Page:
In recent years, films such as Sebastián Lelio’s Oscar-winning 2017 “A Fantastic Woman,” as well as Sean Baker’s “Tangerine,” from 2015, have gone a long way in raising the bar when it comes to intelligent and powerful depictions of trans people on screen. You can also add “The Garden Left Behind” (Queens Pictures/Autonomous Pictures), from gay filmmaker Flavio Alves, to that list.
Additionally, the on-demand release of the award-winning “The Garden Left Behind” couldn’t be better timed in terms of awareness. With the increasing number of deadly hate crimes perpetrated against members of the trans community making the news on a daily basis, as well as George Floyd’s murder at the hands of Minneapolis police officers still fresh as pepper spray in our minds, we are living in a virtual powder keg.
The garden in the title of “The Garden Left Behind” is the one in Mexico that undocumented Tina (trans actress Carlie Guevara), who is in the process of her transition, and her abuela Eliana (Miriam Cruz), left behind when they arrived in New York when Tina was only five years old. Eliana, who only speaks Spanish, and still mainly refers to Tina by her dead name (Antonio), never hesitates to tell her beloved grandchild how tranquilo their lives would be if they returned to Mexico.
Tina, on the other hand, is determined to stay. She has begun her transition, meeting regularly with therapist Dr. Cleary (Ed Asner), even though she is growing impatient with the system. She has a loving and supportive circle of trans friends, including Carol (Tamara M. Williams) and Amanda (Ivana Black). Her boyfriend Jason (Alex Kruz) has started to expand their relationship to include dinner dates and such. She is also making a meager living as a livery driver and making every effort to maintain a positive outlook. When an opportunity to make a little more money for her costly procedure arises, tending bar at her and Jason’s friend Kevin’s (Michael Madsen) tavern, she jumps at it.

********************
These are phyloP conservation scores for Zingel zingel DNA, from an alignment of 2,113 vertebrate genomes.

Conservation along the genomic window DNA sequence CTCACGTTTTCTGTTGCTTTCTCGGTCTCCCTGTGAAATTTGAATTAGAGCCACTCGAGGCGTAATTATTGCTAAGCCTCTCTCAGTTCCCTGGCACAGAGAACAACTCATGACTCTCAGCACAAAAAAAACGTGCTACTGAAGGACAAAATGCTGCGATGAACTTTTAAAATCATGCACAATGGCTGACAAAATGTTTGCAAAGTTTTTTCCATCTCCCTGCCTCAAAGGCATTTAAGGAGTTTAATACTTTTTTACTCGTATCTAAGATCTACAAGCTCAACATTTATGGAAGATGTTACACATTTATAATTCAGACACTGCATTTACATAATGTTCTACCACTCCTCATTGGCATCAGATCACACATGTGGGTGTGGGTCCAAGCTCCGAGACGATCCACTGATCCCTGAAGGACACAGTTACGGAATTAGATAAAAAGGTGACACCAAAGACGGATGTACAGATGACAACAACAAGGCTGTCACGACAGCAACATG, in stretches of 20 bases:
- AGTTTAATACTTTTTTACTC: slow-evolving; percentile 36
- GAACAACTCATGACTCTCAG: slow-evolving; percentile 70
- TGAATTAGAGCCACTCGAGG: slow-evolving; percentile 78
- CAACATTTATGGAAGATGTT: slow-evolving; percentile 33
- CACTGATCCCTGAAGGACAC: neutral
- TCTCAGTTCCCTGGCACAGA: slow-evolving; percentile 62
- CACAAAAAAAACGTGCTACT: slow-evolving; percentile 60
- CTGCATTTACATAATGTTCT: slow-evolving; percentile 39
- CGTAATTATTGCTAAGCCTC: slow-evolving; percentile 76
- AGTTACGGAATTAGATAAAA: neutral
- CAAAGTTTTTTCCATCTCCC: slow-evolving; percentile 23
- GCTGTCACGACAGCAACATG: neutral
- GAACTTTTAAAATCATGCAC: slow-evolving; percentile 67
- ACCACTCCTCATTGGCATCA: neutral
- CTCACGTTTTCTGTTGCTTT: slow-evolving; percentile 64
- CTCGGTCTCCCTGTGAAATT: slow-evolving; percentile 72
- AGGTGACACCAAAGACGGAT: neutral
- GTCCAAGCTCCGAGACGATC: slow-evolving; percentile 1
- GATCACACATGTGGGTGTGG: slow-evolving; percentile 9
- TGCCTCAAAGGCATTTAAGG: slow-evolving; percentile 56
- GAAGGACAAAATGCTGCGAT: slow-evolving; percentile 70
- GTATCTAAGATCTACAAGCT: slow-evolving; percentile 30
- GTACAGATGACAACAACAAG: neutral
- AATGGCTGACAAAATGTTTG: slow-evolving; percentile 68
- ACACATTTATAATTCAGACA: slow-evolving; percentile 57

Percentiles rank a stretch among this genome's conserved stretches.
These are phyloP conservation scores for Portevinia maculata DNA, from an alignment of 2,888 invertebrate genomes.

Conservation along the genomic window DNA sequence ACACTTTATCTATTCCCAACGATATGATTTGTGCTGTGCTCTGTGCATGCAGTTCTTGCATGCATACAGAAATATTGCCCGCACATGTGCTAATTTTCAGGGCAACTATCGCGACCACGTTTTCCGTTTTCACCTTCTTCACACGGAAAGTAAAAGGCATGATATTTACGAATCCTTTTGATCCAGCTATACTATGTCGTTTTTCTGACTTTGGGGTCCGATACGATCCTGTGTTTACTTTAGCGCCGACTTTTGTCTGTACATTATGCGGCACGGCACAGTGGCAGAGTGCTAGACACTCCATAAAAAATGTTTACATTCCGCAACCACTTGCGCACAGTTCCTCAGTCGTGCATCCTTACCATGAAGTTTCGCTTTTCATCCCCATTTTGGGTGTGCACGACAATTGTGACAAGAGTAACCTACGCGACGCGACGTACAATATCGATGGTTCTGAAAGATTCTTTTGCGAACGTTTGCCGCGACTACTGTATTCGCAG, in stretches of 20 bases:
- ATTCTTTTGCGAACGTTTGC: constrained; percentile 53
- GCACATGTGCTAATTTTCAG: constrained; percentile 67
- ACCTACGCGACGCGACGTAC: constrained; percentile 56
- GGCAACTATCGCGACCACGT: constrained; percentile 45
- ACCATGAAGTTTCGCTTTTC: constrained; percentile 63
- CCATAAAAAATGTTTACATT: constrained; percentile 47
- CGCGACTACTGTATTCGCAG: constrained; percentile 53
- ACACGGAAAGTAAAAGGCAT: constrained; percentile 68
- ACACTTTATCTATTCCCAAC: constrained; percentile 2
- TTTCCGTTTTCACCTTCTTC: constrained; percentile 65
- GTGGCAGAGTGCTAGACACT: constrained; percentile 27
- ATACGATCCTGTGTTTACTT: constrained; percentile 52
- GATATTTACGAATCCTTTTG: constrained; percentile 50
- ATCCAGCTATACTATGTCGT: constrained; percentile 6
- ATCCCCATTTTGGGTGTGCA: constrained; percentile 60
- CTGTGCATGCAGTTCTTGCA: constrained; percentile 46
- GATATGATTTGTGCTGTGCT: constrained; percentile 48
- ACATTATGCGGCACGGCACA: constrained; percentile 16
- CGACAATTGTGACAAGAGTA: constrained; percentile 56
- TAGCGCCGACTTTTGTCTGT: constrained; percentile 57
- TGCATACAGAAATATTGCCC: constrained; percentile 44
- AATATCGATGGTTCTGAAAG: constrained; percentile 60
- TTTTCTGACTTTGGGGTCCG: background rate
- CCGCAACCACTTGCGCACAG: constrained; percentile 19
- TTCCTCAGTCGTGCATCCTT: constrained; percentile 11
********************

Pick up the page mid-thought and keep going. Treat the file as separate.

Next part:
Nevertheless, there are forces working against her. Rosie, a friend from Tina’s social circle is assaulted by a cop and is hospitalized, leading to Tina becoming a visible activist. Neighborhood bodega cashier Chris (Anthony Abdo) becomes obsessed with Tina. Chris’ neighborhood bully pack taunts her. Jason grows increasingly unable to hide his discomfort with Tina’s transition. A blood test necessary to move forward with the process provides even more bad news for her.
In the midst of all the trauma, there are also incredible moments of human connection. One scene especially, when Eliana throws Tina a surprise 30th birthday party to which she has invited Tina’s closest friend, stands out the most. Eliana, an extremely religious woman who insists that they say grace before eating the birthday meal, takes Amanda aside and asks thoughtful and concerned questions about what her grandchild is going through and why she’s doing it.
Viewers should also be prepared for the startling and devastating turn that “The Garden Left Behind” takes as it nears the conclusion. Alves, who dedicates the film “to the memory of all transgender men and women whose lives were lost at the hand of violence and hatred,” has made a movie essential for viewing during Pride month and throughout the year.